So at Illogicon back in January I picked up one of the old Ace double books — two books in one, each upside down relative to the other. Unfortunately, just as the B-movie in an old double bill was often cheap and forgettable, such was the case here. THE COMMUNIPATHS by Suzette Haden Elgin was the A-movie, a good though rather downbeat novel in her Coyote Jones series. Communipaths are powerful psis drafted as the only source of fast cross-space communication, but things get pretty crazy when Jones has to collect a psi that turns out to be a year-old baby. Very good, and interesting to see how Elgin works with multiple POVs throughut the story.
THE NOBLEST EXPERIMENT IN THE GALAXY by Louis Trimble was the B-movie, in which agents for various galactic powers investigate why a Sinister Conspiracy would set up a pseudo-Victorian town on one planet. Obviously it’s a scheme of some kind, but what? Unfortunately this bogs down with talk, and then more talk. After Frank Belknap Long’s Survival Planet, I wonder just how talky books could get during the late sixties/early seventies.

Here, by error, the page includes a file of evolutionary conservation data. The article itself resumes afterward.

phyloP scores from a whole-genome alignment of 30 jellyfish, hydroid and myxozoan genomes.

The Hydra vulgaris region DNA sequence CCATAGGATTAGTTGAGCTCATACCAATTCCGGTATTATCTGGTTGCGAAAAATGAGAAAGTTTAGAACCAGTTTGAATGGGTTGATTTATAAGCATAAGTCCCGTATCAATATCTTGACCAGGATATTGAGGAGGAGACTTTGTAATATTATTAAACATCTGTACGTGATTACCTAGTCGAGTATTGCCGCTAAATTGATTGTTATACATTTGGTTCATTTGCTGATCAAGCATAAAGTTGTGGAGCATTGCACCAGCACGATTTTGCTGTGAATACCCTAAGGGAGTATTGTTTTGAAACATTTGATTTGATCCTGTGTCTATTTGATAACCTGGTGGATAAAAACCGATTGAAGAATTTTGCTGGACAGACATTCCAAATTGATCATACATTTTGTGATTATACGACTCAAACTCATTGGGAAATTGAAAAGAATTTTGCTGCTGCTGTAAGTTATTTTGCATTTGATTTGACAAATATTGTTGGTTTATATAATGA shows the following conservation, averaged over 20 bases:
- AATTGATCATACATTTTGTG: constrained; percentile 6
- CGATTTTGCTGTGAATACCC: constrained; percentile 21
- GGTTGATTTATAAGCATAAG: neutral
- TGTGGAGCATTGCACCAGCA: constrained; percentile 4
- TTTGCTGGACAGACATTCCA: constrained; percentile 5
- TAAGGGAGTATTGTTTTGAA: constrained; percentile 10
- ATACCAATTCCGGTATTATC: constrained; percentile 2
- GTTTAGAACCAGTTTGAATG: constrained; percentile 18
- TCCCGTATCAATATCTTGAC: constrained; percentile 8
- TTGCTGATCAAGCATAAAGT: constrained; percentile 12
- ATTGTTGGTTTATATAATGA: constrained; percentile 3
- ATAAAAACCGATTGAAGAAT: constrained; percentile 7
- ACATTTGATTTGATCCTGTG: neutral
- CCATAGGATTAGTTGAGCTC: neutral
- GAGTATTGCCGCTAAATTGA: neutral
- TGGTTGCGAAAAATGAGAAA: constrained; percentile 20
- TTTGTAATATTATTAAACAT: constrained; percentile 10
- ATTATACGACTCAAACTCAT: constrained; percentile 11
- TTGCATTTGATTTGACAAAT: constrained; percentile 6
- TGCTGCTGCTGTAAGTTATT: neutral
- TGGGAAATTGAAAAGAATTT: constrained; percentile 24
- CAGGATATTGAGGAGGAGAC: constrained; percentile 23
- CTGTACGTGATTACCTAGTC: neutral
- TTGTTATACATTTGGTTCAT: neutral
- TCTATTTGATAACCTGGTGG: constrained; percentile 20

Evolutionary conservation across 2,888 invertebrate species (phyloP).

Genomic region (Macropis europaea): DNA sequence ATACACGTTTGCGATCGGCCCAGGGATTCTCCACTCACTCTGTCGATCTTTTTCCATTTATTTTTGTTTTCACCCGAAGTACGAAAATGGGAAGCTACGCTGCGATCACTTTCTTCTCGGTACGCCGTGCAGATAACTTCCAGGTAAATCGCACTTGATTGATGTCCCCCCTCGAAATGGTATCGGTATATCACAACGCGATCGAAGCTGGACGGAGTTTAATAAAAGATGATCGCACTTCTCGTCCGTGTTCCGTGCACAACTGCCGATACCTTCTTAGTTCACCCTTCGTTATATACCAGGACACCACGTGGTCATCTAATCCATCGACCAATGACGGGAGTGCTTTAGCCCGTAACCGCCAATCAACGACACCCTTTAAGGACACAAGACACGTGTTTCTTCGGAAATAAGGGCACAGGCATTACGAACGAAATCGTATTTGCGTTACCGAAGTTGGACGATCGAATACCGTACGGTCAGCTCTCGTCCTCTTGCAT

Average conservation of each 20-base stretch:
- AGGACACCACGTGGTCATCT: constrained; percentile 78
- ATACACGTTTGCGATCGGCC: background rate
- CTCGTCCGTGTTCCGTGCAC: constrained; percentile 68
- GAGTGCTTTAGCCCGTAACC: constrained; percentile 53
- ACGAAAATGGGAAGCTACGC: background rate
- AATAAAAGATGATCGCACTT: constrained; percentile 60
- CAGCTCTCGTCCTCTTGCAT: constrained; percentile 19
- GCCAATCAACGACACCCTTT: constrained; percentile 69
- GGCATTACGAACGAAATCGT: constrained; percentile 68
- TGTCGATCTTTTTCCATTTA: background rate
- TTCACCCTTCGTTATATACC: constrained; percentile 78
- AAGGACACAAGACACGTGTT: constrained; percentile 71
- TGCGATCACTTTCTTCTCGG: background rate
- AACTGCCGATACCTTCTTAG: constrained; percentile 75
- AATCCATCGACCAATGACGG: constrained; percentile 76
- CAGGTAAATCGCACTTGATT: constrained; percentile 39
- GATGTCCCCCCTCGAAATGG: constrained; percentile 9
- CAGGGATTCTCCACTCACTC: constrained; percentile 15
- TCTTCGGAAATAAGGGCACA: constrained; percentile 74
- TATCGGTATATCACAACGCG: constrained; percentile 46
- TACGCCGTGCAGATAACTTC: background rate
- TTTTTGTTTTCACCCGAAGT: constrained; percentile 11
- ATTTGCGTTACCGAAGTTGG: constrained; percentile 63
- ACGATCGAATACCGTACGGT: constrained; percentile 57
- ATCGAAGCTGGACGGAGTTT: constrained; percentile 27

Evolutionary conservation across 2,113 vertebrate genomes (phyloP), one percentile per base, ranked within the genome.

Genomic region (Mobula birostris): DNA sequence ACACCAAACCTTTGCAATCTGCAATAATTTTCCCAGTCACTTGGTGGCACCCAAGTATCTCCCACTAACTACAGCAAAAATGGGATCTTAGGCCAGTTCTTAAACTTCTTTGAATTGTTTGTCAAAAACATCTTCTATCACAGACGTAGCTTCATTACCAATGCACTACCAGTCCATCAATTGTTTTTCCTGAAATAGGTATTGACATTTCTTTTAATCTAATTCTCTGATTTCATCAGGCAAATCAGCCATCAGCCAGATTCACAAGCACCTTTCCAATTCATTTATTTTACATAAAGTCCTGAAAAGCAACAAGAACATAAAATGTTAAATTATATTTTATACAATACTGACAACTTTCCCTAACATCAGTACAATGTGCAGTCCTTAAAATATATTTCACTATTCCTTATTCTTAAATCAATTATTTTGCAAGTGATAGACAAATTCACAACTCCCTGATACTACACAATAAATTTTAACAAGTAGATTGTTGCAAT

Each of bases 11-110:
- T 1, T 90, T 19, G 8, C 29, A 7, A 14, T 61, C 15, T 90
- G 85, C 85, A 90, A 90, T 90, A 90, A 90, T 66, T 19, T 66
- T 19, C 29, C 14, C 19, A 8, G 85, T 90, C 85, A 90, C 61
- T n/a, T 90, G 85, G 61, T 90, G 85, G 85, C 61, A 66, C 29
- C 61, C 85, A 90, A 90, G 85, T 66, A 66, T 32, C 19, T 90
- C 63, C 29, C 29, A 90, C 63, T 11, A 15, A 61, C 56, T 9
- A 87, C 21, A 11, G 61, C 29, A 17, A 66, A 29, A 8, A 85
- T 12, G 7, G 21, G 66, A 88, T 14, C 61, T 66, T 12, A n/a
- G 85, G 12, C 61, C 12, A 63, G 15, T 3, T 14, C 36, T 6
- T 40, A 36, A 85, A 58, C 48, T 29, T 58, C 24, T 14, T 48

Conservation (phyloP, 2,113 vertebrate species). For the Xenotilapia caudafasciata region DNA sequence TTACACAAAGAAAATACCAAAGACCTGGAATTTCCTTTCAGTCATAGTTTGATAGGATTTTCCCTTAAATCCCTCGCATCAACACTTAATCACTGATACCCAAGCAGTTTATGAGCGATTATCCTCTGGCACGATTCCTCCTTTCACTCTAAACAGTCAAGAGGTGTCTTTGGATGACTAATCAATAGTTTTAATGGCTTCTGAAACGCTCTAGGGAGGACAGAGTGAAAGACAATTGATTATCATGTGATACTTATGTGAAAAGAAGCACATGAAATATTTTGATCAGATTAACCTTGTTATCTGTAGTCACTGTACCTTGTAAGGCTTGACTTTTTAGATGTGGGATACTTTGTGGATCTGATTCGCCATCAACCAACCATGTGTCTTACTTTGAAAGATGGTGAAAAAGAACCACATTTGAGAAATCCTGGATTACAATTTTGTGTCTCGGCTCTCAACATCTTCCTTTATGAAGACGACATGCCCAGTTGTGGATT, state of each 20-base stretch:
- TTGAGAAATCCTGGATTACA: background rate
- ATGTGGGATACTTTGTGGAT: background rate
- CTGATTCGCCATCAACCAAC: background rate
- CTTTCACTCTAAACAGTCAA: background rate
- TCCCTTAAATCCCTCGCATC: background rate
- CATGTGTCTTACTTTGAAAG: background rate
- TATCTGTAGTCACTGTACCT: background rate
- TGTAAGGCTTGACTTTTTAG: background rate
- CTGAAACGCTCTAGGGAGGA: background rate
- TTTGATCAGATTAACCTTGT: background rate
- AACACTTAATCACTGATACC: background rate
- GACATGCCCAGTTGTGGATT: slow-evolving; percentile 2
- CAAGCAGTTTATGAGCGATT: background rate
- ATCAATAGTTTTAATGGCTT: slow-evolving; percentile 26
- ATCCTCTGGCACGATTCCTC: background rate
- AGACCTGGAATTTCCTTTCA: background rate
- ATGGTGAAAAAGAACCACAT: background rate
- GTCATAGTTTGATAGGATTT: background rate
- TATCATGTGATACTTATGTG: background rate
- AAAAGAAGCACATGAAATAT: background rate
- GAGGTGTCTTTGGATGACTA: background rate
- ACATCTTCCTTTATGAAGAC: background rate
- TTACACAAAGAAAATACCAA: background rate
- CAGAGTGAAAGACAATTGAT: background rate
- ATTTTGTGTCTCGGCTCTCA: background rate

POSEIDONIS (cover by Gervasio Gallardo, all rights reside with current holder) is the weakest of Ballantine Adult Fantasy’s Clark Ashton Smith collections. The stories of Poseidonis, the last surviving remnant of Atlantis, are all good, but Smith didn’t include many of them. As a result, editor Lin Carter has to pad them out with less entertaining stuff, including lots of unsatisfying modern stories — Smith has done some good work set in the contemporary world, but these read like either weak HP Lovecraft or weak A. Merritt stuff (the only real stand-out is the off-the-wall Symposium of the Gorgon). And I really dislike Carter’s efforts to classify as many stories of Smith’s as possible as “story cycles” like his Zothique or Poseidonis tales — one story does not count as even the start of a cycle.
I picked up THE RIDDLE OF CHUNG LING SOO, CHINESE CONJURER by Will Dexter because I dimly remember reading in my teens about the legendary Chinese conjurer who died when a bullet-catching trick went off the rails (though either I misremembered all the details or it was one of the accounts Dexter describes that got the story wrong). Chung Ling Soo was actually a talented New York white conjurer, Bill Robinson, who got into yellowface after seeing how well a real Chinese stage magician did at drawing a crowd (so this would be an early example of cultural appropriation). Dexter does a good job covering Robinson’s act and his career, the printed legends about him (such as the possibility his “accident” was suicide, which Dexter dismisses) and just how many performers died in some version of the bullet-catching trick. Interesting.